Obama Administration Tells Congress War Powers Act Doesn’t Apply To Libya Mission
The Obama Administration responded late yesterday to requests from various Members of Congress concerned about the fact that no Congressional Resolution had been voted on to authorize the U.S. mission in Libya, despite the requirements of the War Powers Act. The response, however, is likely to raise more questions than it answers:
In an effort to satisfy those arguing he needs to seek congressional authorization to continue US military activity in accordance with the War Powers Resolution, President Obama wrote a letter to congressional leaders this afternoon suggesting that the role is now so “limited” he does not need to seek congressional approval.
“Since April 4,” the president wrote, “U.S. participation has consisted of: (1) non-kinetic support to the NATO-led operation, including intelligence, logistical support, and search and rescue assistance; (2) aircraft that have assisted in the suppression and destruction of air defenses in support of the no-fly zone; and (3) since April 23, precision strikes by unmanned aerial vehicles against a limited set of clearly defined targets in support of the NATO-led coalition’s efforts.”
A senior administration official told ABC News that the letter is intended to describe “a narrow US effort that is intermittent and principally an effort to support to support the ongoing NATO-led and UN-authorized civilian support mission and no fly zone.”
“The US role is one of support,” the official said, “and the kinetic pieces of that are intermittent.”
It’s not at all clear that the fact that American military involvement is limited is at all relevant, though. The War Powers Act, for example, requires that the President report to Congress when any of these conditions apply:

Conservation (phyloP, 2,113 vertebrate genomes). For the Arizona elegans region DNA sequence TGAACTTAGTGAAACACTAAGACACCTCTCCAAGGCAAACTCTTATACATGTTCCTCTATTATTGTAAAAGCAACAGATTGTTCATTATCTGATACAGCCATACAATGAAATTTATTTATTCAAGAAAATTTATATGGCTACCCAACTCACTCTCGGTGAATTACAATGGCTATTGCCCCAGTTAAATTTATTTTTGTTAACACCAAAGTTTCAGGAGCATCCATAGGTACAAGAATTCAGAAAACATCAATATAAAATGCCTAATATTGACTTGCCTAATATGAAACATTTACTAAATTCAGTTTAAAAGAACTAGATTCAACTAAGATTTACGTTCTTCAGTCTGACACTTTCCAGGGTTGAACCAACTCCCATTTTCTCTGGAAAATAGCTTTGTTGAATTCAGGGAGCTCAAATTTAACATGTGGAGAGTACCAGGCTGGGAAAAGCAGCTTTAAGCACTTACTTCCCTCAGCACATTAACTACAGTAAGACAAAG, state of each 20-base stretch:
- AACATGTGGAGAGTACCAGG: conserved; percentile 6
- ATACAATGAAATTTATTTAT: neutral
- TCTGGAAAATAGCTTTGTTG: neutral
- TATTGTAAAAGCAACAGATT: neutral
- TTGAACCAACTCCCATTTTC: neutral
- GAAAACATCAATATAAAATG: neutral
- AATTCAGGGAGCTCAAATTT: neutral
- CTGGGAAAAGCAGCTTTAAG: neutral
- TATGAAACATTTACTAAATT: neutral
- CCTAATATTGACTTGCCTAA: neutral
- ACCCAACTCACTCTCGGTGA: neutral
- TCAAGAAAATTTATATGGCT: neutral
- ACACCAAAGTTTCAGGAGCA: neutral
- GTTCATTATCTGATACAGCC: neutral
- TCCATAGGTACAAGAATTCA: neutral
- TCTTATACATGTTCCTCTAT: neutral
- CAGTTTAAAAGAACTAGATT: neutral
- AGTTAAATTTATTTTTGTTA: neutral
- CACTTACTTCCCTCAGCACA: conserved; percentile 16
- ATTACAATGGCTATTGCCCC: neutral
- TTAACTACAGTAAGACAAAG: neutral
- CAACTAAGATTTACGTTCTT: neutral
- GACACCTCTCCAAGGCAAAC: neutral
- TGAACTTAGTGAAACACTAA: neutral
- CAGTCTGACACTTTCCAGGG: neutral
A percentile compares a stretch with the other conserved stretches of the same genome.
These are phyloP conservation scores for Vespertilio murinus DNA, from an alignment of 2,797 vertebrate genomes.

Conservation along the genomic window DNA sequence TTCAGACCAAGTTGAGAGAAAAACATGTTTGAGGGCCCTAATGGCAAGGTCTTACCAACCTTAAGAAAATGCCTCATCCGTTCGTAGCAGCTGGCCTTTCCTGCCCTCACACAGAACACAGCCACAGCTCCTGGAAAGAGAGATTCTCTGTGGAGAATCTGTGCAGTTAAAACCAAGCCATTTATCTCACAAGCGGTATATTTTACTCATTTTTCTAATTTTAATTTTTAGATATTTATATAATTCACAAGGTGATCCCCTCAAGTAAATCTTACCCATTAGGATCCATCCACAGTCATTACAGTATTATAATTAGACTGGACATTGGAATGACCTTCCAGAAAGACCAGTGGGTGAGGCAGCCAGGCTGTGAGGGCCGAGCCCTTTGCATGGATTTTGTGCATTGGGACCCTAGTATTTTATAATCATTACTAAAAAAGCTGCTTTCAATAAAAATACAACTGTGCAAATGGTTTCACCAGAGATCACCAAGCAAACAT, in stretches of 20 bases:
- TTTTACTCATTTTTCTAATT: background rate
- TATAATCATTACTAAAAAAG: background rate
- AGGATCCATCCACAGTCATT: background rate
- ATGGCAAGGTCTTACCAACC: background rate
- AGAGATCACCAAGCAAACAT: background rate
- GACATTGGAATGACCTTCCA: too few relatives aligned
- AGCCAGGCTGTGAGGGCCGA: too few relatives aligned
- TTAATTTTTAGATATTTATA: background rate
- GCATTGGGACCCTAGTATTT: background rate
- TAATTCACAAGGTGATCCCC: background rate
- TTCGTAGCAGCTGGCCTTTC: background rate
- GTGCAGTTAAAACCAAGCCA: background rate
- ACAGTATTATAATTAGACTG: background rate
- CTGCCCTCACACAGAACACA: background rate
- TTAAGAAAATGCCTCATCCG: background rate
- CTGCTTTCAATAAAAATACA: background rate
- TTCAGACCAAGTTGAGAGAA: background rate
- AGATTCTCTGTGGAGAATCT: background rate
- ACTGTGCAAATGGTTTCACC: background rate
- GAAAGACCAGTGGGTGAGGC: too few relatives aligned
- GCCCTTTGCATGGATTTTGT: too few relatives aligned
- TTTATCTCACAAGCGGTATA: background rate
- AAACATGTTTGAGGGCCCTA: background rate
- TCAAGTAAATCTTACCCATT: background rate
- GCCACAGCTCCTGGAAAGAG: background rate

(1) into hostilities or into situations where imminent involvement in hostilities is clearly indicated by the circumstances;(2) into the territory, airspace or waters of a foreign nation, while equipped for combat, except for deployments which relate solely to supply, replacement, repair, or training of such forces; or
(3) in numbers which substantially enlarge United States Armed Forces equipped for combat already located in a foreign nation;
It seems fairly straightforward that subjection (1) clearly still applies to the Libya situation, and that this is far more than just the supply mission that the Obama Administration is trying to make it out to be. American forces are still, apparently, in the skies over Libya even if we aren’t engaging in direct combat. Predator drones have been used to support NATO missions. If that isn’t a situation where imminent involvement in hostilities is possible if not likely, then I don’t know what it is. Trying to pass this off as a mission in support of NATO simply doesn’t fly.
And Rand Paul, who was one of the Senators to whom the Administration was responding, doesn’t seem convinced either:
Perhaps that’s why, at the same time they’re sending that letter, the Administration is also backing a plan to hold a vote on the Libya mission:
Sixty days after launching military action against Libya, President Obama on Friday sent a letter to Congressional leaders asking them to pass a resolution supporting the U.S. mission.
“I wish to express my support for the bipartisan resolution drafted by Senators Kerry, McCain, Levin, Feinstein, Graham, and Lieberman, which would confirm that the Congress supports the U.S. mission in Libya and that both branches are united in their commitment to supporting the aspirations of the Libyan people for political reform and self-government,” Obama wrote.
This resolution will probably pass Congress easily, which leads to the obvious question, why didn’t they do sooner?